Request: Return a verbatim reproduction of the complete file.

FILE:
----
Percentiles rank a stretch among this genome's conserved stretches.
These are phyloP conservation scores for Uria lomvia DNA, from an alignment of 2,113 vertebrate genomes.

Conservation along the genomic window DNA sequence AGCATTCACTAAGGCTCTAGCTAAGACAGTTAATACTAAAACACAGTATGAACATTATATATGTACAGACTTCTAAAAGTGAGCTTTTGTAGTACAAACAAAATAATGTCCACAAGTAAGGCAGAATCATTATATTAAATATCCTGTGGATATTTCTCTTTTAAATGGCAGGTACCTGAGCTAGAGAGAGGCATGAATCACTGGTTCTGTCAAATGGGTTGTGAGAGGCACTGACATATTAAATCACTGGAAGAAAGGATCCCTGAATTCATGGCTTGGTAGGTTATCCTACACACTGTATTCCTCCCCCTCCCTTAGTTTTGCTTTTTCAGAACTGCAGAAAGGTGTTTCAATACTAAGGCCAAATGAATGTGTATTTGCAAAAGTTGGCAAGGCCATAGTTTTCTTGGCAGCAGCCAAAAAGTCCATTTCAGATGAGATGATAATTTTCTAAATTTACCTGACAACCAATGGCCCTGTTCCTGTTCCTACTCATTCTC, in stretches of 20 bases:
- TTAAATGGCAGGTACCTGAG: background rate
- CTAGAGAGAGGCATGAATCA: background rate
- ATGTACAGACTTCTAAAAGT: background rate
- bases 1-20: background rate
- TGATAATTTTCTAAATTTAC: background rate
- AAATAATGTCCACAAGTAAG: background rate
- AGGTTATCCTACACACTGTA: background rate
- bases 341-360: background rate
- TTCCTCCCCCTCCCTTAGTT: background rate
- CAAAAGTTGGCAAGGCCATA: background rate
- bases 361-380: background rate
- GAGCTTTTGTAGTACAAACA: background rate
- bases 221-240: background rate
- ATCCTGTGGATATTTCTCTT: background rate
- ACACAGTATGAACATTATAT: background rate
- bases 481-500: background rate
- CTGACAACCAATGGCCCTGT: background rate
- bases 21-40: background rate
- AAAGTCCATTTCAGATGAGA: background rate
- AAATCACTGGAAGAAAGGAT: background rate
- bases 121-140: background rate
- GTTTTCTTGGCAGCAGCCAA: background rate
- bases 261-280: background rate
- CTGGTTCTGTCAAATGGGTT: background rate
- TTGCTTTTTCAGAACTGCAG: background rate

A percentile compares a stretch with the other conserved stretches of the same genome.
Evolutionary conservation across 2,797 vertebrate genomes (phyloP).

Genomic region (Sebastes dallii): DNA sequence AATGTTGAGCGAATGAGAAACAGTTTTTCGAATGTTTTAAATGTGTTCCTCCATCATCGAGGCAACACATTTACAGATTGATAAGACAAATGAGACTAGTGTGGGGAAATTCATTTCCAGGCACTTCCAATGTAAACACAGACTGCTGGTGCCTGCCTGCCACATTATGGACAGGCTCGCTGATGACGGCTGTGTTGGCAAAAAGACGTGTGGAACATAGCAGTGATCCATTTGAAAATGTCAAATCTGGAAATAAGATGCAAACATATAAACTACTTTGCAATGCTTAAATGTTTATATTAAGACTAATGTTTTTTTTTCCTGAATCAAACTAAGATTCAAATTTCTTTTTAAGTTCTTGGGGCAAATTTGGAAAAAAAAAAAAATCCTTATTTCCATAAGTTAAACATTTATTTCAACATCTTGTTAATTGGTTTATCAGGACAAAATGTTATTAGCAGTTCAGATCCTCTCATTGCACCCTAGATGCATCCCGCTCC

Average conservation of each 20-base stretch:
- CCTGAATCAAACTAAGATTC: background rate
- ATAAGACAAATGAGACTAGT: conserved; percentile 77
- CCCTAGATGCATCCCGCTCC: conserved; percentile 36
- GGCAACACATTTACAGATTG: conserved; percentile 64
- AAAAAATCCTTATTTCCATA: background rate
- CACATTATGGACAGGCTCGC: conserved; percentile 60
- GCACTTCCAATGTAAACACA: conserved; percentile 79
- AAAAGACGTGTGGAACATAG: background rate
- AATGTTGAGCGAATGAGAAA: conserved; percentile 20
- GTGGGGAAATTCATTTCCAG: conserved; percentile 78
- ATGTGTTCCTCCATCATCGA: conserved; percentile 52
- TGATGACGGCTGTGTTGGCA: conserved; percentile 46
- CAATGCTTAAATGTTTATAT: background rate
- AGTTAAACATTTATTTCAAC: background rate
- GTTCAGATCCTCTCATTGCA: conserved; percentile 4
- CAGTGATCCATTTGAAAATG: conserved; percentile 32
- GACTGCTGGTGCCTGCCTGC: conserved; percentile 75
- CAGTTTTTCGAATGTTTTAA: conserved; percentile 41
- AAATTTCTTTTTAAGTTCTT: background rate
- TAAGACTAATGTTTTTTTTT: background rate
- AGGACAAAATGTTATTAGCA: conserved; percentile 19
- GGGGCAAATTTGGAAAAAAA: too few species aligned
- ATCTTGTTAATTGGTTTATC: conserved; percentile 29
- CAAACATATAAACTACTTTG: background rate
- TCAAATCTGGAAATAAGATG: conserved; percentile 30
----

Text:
Percentiles rank a stretch among this genome's conserved stretches.
These are phyloP conservation scores for Uria lomvia DNA, from an alignment of 2,113 vertebrate genomes.

Conservation along the genomic window DNA sequence AGCATTCACTAAGGCTCTAGCTAAGACAGTTAATACTAAAACACAGTATGAACATTATATATGTACAGACTTCTAAAAGTGAGCTTTTGTAGTACAAACAAAATAATGTCCACAAGTAAGGCAGAATCATTATATTAAATATCCTGTGGATATTTCTCTTTTAAATGGCAGGTACCTGAGCTAGAGAGAGGCATGAATCACTGGTTCTGTCAAATGGGTTGTGAGAGGCACTGACATATTAAATCACTGGAAGAAAGGATCCCTGAATTCATGGCTTGGTAGGTTATCCTACACACTGTATTCCTCCCCCTCCCTTAGTTTTGCTTTTTCAGAACTGCAGAAAGGTGTTTCAATACTAAGGCCAAATGAATGTGTATTTGCAAAAGTTGGCAAGGCCATAGTTTTCTTGGCAGCAGCCAAAAAGTCCATTTCAGATGAGATGATAATTTTCTAAATTTACCTGACAACCAATGGCCCTGTTCCTGTTCCTACTCATTCTC, in stretches of 20 bases:
- TTAAATGGCAGGTACCTGAG: background rate
- CTAGAGAGAGGCATGAATCA: background rate
- ATGTACAGACTTCTAAAAGT: background rate
- bases 1-20: background rate
- TGATAATTTTCTAAATTTAC: background rate
- AAATAATGTCCACAAGTAAG: background rate
- AGGTTATCCTACACACTGTA: background rate
- bases 341-360: background rate
- TTCCTCCCCCTCCCTTAGTT: background rate
- CAAAAGTTGGCAAGGCCATA: background rate
- bases 361-380: background rate
- GAGCTTTTGTAGTACAAACA: background rate
- bases 221-240: background rate
- ATCCTGTGGATATTTCTCTT: background rate
- ACACAGTATGAACATTATAT: background rate
- bases 481-500: background rate
- CTGACAACCAATGGCCCTGT: background rate
- bases 21-40: background rate
- AAAGTCCATTTCAGATGAGA: background rate
- AAATCACTGGAAGAAAGGAT: background rate
- bases 121-140: background rate
- GTTTTCTTGGCAGCAGCCAA: background rate
- bases 261-280: background rate
- CTGGTTCTGTCAAATGGGTT: background rate
- TTGCTTTTTCAGAACTGCAG: background rate

A percentile compares a stretch with the other conserved stretches of the same genome.
Evolutionary conservation across 2,797 vertebrate genomes (phyloP).

Genomic region (Sebastes dallii): DNA sequence AATGTTGAGCGAATGAGAAACAGTTTTTCGAATGTTTTAAATGTGTTCCTCCATCATCGAGGCAACACATTTACAGATTGATAAGACAAATGAGACTAGTGTGGGGAAATTCATTTCCAGGCACTTCCAATGTAAACACAGACTGCTGGTGCCTGCCTGCCACATTATGGACAGGCTCGCTGATGACGGCTGTGTTGGCAAAAAGACGTGTGGAACATAGCAGTGATCCATTTGAAAATGTCAAATCTGGAAATAAGATGCAAACATATAAACTACTTTGCAATGCTTAAATGTTTATATTAAGACTAATGTTTTTTTTTCCTGAATCAAACTAAGATTCAAATTTCTTTTTAAGTTCTTGGGGCAAATTTGGAAAAAAAAAAAAATCCTTATTTCCATAAGTTAAACATTTATTTCAACATCTTGTTAATTGGTTTATCAGGACAAAATGTTATTAGCAGTTCAGATCCTCTCATTGCACCCTAGATGCATCCCGCTCC

Average conservation of each 20-base stretch:
- CCTGAATCAAACTAAGATTC: background rate
- ATAAGACAAATGAGACTAGT: conserved; percentile 77
- CCCTAGATGCATCCCGCTCC: conserved; percentile 36
- GGCAACACATTTACAGATTG: conserved; percentile 64
- AAAAAATCCTTATTTCCATA: background rate
- CACATTATGGACAGGCTCGC: conserved; percentile 60
- GCACTTCCAATGTAAACACA: conserved; percentile 79
- AAAAGACGTGTGGAACATAG: background rate
- AATGTTGAGCGAATGAGAAA: conserved; percentile 20
- GTGGGGAAATTCATTTCCAG: conserved; percentile 78
- ATGTGTTCCTCCATCATCGA: conserved; percentile 52
- TGATGACGGCTGTGTTGGCA: conserved; percentile 46
- CAATGCTTAAATGTTTATAT: background rate
- AGTTAAACATTTATTTCAAC: background rate
- GTTCAGATCCTCTCATTGCA: conserved; percentile 4
- CAGTGATCCATTTGAAAATG: conserved; percentile 32
- GACTGCTGGTGCCTGCCTGC: conserved; percentile 75
- CAGTTTTTCGAATGTTTTAA: conserved; percentile 41
- AAATTTCTTTTTAAGTTCTT: background rate
- TAAGACTAATGTTTTTTTTT: background rate
- AGGACAAAATGTTATTAGCA: conserved; percentile 19
- GGGGCAAATTTGGAAAAAAA: too few species aligned
- ATCTTGTTAATTGGTTTATC: conserved; percentile 29
- CAAACATATAAACTACTTTG: background rate
- TCAAATCTGGAAATAAGATG: conserved; percentile 30